The legal aspect. In Western legal terminology būdag may be rendered by “liable, -at-law, obligated” in accordance with the legal status of the person concerned in reference to family guardianship (dūdag-sālārīh) and stūrīh (q.v.). The term implies “who has become liable” either by blood or by familial obligation or as a result of an antecedent contract for the assumption of guardianship or stūrīh. Juridically three categories of guardians and stūrs are distinguished by Sasanian law: būdag, kardag “designated” (i.e., by the deceased himself in his lifetime), and gumārdag “appointed” (i.e., by the members of the family, preferably from among the nearest agnates, in default of the first two categories). Therefore, in contrast to the other callings, a būdag person is liable for undertaking his responsibility automatically without a formal disposition. Each of these callings has its own specific legal and proprietary rights. Zoroastrian law reckons the following as būdag guardians: a “legitimate” son (pus ī pādixšāyīhā), who has come of age (i.e., is fifteen years old), an associate brother (brād ī hambāy), an adopted son (pus ī padīriftag), and a designate stūr (stūr ī kardag; Mādayān, pt. 1, p. 26). Thus, a legitimate son as a direct and immediate progeny by right of successorship and an associate brother for his close agnatic relationship as well as his binding duty to administer the joint holding are guardians-at-law, and an adopted son and designate stūr become “liable” for family guardianship by virtue of their contracts concerning adoption and stūrīh.
Instances of būdag stūrs are given in the Dādestān ī dēnīg (chap. 57) as one’s legitimate wife (zan ī padīxšāyīhā and an ayōkēn daughter: stūr ī būdag ēdōn čeōn zan ī pādixšāyīhā ad duxt ī ayōk-hē kē pad xwad estišnīh stūr “A stūr-at-law is such as one’s legitimate wife or an ayōkēn daughter who is liable for stūrīh by her own status.” Since a pādixšāyīhā wife is also reckoned as an ayōkēn, the concept of būdagīh is tantamount to ayōkēnīh in several cases.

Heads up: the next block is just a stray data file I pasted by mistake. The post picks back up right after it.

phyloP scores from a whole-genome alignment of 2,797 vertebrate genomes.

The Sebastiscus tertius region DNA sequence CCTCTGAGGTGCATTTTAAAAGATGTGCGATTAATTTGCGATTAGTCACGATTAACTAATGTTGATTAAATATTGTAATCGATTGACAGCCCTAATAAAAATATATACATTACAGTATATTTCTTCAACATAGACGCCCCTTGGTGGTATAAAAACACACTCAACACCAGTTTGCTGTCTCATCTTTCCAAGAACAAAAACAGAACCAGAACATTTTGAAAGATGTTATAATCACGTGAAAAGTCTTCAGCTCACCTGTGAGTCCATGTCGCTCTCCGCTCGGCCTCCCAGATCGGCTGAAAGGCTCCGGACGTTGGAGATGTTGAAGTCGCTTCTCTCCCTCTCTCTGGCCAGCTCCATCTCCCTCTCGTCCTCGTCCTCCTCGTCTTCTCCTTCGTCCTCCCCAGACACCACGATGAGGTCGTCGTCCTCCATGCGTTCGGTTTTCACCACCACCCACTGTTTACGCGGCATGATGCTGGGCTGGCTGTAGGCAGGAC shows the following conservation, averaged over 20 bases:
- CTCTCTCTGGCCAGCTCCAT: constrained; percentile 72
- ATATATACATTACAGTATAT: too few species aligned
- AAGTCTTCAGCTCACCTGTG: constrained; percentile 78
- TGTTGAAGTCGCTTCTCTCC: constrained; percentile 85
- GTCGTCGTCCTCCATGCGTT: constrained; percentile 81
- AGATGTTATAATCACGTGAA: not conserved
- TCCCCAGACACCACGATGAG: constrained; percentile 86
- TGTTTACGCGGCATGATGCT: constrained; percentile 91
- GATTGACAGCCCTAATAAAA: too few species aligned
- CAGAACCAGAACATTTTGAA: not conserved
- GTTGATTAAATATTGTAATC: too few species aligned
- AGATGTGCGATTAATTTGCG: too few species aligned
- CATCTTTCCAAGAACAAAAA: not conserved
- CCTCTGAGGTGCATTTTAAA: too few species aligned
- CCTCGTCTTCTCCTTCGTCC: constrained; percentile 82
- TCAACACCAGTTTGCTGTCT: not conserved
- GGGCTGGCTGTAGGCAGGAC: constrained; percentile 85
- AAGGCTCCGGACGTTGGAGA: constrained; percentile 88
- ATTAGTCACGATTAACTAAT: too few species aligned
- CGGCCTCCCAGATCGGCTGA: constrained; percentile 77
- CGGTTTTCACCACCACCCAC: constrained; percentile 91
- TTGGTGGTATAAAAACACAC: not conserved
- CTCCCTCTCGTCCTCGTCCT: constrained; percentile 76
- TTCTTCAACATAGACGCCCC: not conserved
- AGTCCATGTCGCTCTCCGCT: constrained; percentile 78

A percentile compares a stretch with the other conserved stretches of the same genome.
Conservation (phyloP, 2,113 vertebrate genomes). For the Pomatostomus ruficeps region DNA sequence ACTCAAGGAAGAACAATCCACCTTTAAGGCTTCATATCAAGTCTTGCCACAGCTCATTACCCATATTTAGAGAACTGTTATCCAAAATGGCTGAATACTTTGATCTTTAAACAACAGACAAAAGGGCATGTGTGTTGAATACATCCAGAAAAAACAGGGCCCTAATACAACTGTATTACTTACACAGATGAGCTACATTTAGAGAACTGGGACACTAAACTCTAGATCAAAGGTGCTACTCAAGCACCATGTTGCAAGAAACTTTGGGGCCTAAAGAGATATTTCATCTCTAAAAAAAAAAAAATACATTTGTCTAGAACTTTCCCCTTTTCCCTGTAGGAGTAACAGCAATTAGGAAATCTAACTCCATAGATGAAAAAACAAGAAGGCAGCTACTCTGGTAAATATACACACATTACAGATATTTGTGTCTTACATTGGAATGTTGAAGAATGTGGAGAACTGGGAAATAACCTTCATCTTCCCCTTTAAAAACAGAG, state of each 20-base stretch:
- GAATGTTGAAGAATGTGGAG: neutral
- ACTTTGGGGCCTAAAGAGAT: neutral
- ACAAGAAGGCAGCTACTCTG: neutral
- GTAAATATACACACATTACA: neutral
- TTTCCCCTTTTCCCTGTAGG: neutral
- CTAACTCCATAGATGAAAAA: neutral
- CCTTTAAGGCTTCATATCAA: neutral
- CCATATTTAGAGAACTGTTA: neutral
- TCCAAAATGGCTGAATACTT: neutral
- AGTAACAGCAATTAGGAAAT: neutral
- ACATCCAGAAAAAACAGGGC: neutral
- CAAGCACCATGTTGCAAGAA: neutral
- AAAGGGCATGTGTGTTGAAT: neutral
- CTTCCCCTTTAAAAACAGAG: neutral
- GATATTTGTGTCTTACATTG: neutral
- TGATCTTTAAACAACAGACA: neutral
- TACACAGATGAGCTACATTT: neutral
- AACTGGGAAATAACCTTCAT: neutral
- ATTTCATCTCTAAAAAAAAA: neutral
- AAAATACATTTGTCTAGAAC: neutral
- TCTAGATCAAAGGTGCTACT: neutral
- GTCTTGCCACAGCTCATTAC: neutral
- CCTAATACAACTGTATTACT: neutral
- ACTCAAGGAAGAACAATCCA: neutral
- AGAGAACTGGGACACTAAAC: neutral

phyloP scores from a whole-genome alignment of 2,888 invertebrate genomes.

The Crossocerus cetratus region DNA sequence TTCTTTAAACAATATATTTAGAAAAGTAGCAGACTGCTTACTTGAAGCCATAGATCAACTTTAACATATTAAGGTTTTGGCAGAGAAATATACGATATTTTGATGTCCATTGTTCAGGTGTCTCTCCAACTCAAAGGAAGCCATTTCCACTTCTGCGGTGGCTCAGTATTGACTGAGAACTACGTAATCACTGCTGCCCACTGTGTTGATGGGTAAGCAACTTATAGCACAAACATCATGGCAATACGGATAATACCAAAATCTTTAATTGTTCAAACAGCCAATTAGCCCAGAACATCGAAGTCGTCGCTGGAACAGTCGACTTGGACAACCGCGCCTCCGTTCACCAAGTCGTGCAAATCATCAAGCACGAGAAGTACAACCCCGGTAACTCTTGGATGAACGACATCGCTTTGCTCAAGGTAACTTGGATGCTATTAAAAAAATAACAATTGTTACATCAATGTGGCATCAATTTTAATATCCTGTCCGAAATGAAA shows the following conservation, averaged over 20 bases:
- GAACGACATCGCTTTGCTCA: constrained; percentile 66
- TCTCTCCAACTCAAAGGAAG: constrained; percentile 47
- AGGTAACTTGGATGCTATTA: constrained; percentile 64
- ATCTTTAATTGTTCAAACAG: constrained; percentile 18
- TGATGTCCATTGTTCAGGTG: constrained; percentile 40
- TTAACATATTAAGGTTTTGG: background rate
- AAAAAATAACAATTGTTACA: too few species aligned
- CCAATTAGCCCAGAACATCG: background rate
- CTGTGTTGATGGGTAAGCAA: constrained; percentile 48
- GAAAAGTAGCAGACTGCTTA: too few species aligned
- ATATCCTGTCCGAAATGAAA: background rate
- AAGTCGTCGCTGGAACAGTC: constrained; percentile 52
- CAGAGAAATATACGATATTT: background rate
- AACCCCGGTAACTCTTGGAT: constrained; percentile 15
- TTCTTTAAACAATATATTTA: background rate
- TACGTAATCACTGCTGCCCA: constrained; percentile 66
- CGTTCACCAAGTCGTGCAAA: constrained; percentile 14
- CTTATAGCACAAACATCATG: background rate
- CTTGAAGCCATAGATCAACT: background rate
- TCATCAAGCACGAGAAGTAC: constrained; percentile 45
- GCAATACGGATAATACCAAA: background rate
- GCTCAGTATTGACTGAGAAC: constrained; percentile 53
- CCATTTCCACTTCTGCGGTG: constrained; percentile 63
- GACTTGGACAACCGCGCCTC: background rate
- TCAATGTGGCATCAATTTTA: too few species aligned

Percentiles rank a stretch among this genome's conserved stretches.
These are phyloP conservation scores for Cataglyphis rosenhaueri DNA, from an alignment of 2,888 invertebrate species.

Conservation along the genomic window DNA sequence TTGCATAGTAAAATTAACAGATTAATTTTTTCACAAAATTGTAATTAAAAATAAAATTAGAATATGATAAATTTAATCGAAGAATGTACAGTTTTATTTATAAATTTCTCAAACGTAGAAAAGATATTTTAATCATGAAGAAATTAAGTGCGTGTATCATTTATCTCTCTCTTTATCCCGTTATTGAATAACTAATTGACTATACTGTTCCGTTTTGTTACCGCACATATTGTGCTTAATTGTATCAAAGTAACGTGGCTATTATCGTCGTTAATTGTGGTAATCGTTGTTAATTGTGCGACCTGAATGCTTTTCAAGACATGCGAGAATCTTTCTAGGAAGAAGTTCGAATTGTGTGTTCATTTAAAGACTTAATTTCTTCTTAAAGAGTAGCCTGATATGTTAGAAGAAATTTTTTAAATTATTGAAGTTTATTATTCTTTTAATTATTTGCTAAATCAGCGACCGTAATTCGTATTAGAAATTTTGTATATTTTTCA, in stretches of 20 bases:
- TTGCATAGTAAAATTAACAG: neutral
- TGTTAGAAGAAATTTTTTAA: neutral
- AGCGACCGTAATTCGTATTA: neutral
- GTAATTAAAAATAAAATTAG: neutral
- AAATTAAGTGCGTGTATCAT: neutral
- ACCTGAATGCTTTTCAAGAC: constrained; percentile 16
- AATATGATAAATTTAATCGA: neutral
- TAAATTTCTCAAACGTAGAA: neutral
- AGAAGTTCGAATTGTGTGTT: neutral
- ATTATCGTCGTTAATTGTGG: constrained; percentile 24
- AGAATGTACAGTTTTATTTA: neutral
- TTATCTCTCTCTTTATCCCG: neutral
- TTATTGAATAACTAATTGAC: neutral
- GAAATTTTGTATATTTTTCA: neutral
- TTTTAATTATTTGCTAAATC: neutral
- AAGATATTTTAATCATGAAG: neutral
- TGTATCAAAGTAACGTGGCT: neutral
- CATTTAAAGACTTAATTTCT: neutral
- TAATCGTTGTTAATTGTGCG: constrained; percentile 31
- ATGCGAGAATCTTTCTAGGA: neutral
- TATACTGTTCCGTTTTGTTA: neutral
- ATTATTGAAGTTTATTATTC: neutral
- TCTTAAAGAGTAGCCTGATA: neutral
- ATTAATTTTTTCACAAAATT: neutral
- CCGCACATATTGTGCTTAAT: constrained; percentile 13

A būdag, unlike a gumārdag (appointed) guardian, may transfer the guardianship to a third party and the property settled on him passes into his absolute ownership and comes down to him by inheritance, whereas an appointed guardian has to hold in usufruct the capital (bun) from the profit of which he draws his stipend.
Following Pagliaro (p. 64) other authors, such as de Menasce (1964, p. 35) and Perikhanian (1973, glossary s.v., and 1970, p. 355), have rendered būdag by “natural,” which neither as a juridical term nor in its current usage expresses the legal import of the calling.
Texts: Čīdag handarz ī pōryōtkēšān, ed. M. F. Kanga, Bombay, 1960.
Dādestān ī dēnīg, chap. 57, ms. K 35, ed. A. Christensen, in Codices Avestici et Pahlavici III, Copenhagen, 1934, p. 203.
Dârâb Hormazyâr’s Rivâyat, ed. M. R. Unvala, Bombay, 1922, I, p. 175.
Mādayān ī hazār dādestān, pt. 1, ed. J. J. Modi, Mâdigân-i-hazâr Dâtistân (facs. of fols. 1-55), Bombay, 1901.
The Pahlavī Rivāyat of Āturfarnbag and Farnbag Srōš, chap. 27, ed. B. T. Anklesaria, Bombay, 1969, p. 18.
Riwāyat ī Ēmēd ī Ašawahištān, chap. 5, ed. B. T. Anklesaria, Rivâyat-ī Hêmît-î Asavahištân, Bombay, 1962, pp. 12-22.
Studies: H. W. Bailey, Zoroastrian Problems in the Ninth-Century Books, Oxford, 1943.
J. de Menasce, Feux et fondations pieuses dans le droit sassanide, Paris, 1964.
Idem, “Un chapitre cosmogonique du Dēnkart,” in Pratidānam. Indian, Iranian and Indo-European Studies Presented to F. B. J. Kuiper, The Hague, 1968.
Idem, Le troisième livre du Dēnkart, Paris, 1973.
A. Pagliaro, “Note di lessicographia pahlavica,” RSO 23, 1948, p. 64.
A. Perikhanian, Sasanidskiĭ sudebnik (Mātakdān ī hazār dātastān), Yerevan, 1973.
Idem, “Some Pahlavi Legal Terms,” in W. B. Henning Memorial Volume, ed. M. Boyce and I. Gershevitch, London, 1970, pp. 349-57.
M. Shaki, “Some Basic Tenets of the Eclectic Metaphysics of the Dēnkart,” Archív Orientální 38, 1970, pp. 277-312.
Idem, “The Sasanian Matrimonial Relations,” Archív Orientální 39, 1971, pp. 322-45.
Idem, “A Few Philosophical and Cosmogonical Chapters of the Dēnkart,” Archív Orientální 41, 1973, pp. 133-64.
R. C. Zaehner, Zurvan. A Zoroastrian Dilemma, Oxford, 1955.
Originally Published: December 15, 1989
Last Updated: December 15, 1989
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Vol. IV, Fasc. 5, pp. 489-490